Newest Review: ... Ultimately this house becomes a home and haven for Tess who is running away from her problems in London with her baby, Emmeline. Now,... more
A superior chicklit novel
Secrets - Freya North
Member Name: cerys82
Secrets - Freya North
Advantages: Well wirtten, emotionally engaging
Disadvantages: Perhaps a little overlong
Running away from a traumatic life in London with her baby daughter Em, single mum Tess ends up being a housemaid in Saltburn-On-Sea by both a fluke and a misunderstanding. Arriving on the doorstep of the home's owner Joe, an emotionally aloof but very successful bridge engineer Joe, and his beloved dog Wolf, sparks fly almost immediately. Tess's role is to look after the old and large home that Joe grew up in whilst he goes on frequent jaunts abroad for work.
An awkward intimacy grows between them on his sporadic visits home, something further complicated by his not entirely platonic relationships with various women around the world. Tess back home in Saltburn however has her own issues, Joes ailing mother who turns up at the house unexpectedly, a budding romance with a local free spirit surfer type as well as a past that is constantly threatening to catch up with her.
The delicate balance between Tess and Joe is under constant threat of tipping either way, compounded by each other's confusion as to their real feelings about each other.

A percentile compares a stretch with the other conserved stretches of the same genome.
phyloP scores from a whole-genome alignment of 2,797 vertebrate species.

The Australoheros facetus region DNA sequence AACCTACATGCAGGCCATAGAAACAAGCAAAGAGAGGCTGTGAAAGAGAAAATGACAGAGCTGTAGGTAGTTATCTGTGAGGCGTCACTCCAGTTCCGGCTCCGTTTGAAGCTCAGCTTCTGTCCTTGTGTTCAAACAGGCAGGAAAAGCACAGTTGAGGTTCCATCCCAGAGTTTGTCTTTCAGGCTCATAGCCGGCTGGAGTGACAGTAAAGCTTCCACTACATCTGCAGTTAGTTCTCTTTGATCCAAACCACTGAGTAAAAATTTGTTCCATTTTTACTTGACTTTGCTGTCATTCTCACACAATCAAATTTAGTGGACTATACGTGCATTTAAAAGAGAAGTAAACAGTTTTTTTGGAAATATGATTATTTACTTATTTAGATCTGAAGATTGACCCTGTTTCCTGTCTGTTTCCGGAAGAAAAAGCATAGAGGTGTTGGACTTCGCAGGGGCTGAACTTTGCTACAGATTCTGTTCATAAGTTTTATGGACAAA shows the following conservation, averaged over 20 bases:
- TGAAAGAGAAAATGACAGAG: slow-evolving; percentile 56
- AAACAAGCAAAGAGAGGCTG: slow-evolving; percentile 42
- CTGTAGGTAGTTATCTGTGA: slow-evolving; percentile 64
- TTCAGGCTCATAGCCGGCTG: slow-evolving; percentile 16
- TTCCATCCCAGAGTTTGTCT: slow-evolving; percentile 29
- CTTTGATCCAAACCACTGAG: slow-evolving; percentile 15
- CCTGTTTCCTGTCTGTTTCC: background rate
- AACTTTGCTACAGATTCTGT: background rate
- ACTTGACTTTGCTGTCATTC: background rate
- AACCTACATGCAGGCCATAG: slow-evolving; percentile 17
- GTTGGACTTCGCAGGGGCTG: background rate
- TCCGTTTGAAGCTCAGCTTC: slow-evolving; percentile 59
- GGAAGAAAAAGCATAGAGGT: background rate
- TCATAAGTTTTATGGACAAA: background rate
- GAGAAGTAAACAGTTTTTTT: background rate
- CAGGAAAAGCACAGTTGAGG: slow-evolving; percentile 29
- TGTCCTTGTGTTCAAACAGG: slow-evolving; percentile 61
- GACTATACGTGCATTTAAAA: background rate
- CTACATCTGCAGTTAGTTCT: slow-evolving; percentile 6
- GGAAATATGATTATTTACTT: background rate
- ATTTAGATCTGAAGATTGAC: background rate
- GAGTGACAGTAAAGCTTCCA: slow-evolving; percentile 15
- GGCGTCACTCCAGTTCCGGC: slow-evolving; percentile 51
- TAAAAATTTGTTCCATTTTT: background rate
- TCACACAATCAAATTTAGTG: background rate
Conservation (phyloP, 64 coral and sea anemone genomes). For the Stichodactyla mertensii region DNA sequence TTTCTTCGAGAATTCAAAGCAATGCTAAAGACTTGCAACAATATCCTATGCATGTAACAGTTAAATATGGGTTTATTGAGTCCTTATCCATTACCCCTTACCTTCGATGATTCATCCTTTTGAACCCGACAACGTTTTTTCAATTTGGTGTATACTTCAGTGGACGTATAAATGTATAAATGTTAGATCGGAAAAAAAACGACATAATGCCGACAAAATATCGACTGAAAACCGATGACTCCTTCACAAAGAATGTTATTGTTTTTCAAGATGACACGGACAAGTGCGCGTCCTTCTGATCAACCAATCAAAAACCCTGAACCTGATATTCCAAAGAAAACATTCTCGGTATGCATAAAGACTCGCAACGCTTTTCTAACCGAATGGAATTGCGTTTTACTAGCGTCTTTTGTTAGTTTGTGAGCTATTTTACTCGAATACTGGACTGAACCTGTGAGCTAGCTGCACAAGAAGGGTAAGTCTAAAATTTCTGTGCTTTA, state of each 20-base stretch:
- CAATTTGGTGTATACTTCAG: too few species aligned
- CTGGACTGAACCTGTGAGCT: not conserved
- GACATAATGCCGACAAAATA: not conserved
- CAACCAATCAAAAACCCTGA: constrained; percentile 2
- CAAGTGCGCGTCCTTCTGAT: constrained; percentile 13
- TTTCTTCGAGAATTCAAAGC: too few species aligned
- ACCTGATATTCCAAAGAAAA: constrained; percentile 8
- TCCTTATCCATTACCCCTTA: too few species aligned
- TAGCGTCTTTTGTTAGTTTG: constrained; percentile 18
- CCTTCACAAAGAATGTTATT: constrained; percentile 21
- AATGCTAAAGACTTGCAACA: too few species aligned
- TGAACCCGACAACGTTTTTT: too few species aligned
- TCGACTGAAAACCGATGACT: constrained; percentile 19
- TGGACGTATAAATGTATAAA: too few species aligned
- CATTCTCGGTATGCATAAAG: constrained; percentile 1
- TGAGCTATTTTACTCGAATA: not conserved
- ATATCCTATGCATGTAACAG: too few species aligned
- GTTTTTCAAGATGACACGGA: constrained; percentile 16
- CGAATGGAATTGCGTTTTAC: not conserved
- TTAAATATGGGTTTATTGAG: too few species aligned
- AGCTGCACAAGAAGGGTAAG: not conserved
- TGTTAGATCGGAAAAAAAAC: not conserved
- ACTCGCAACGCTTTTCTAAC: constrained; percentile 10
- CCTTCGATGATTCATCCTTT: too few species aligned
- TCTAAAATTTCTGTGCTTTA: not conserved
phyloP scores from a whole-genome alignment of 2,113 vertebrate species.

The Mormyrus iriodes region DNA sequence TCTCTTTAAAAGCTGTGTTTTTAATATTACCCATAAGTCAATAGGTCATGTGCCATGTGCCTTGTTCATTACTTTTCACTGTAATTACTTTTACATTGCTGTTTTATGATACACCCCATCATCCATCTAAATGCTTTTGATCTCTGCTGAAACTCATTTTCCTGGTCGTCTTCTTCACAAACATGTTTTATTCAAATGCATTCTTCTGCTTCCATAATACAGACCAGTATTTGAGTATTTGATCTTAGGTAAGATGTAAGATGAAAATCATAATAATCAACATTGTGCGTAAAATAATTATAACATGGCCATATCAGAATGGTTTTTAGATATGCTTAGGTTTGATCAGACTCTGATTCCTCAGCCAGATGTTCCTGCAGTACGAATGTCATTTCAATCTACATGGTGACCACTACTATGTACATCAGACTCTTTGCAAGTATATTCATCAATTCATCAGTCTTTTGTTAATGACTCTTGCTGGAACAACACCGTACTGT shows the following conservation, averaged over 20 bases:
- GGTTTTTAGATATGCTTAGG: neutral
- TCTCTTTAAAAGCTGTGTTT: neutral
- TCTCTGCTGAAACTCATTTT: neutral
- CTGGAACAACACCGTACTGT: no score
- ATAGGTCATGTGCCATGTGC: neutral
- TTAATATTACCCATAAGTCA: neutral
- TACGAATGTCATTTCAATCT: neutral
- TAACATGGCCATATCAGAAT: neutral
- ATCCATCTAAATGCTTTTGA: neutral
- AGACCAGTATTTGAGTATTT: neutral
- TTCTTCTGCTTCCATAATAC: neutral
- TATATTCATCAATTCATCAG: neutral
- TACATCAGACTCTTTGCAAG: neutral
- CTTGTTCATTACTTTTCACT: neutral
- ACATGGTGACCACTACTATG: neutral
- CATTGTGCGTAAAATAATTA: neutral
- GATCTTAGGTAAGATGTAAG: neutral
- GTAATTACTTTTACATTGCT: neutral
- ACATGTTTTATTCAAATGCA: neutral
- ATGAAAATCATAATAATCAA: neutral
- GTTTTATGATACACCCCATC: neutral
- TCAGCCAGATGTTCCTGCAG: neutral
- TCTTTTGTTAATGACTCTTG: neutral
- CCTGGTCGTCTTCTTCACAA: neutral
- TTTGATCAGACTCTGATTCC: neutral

As far as I am aware this is the first Freya North novel which I have read and I have to say that I was really impressed. It is presented and packaged as a run-of-the-mill chicklit novel but it really is much better than that. Yes , it is solely focussed around the pursuance of true love and does have a leaning towards detailing the mundane in people's life (Tess is a glorified housekeeper after all) but there are nudges towards a darker edge. It is surprisingly raunchy and explicit in places which I really did not expect but these moments are written so well that they do feel in keeping with the rest of the book.
It is perhaps slightly overlong but the fact that it is so well written makes it an easy read, yet surprisingly simple to be moved by. Tess in particularly is a flawed yet ultimately sympathetic character. What North does particularly well is tell the story from the points of view of both Joe and Tess, thereby summing up superbly just how and why they behave the way they do towards each other and convincingly portraying their growing attraction to each other.
North has also gone to a lot of effort to give Saltburn a real character as a location. It is portrayed as beautiful but gritty and the running theme of bridge building, both as a metaphor and in reference to Joe's passion for it, are everpresent.
The edition which I have also has a bonus section towards the back of the book which features an interview with North as well as exclusive pictures of her and her family on location in Saltburn on holiday and research trips.
Ultimately and perhaps expectedly, this is not a book which is going to trouble Booker Prize judges but for a seemingly throwaway read it has real depth and soul. I really engaged with it and felt well and truly emotionally attached with the characters. Following this, I would definitely look to read something else by North who I think could well be one of the top writers in the 'chicklit' genre.
Summary: Very enjoyable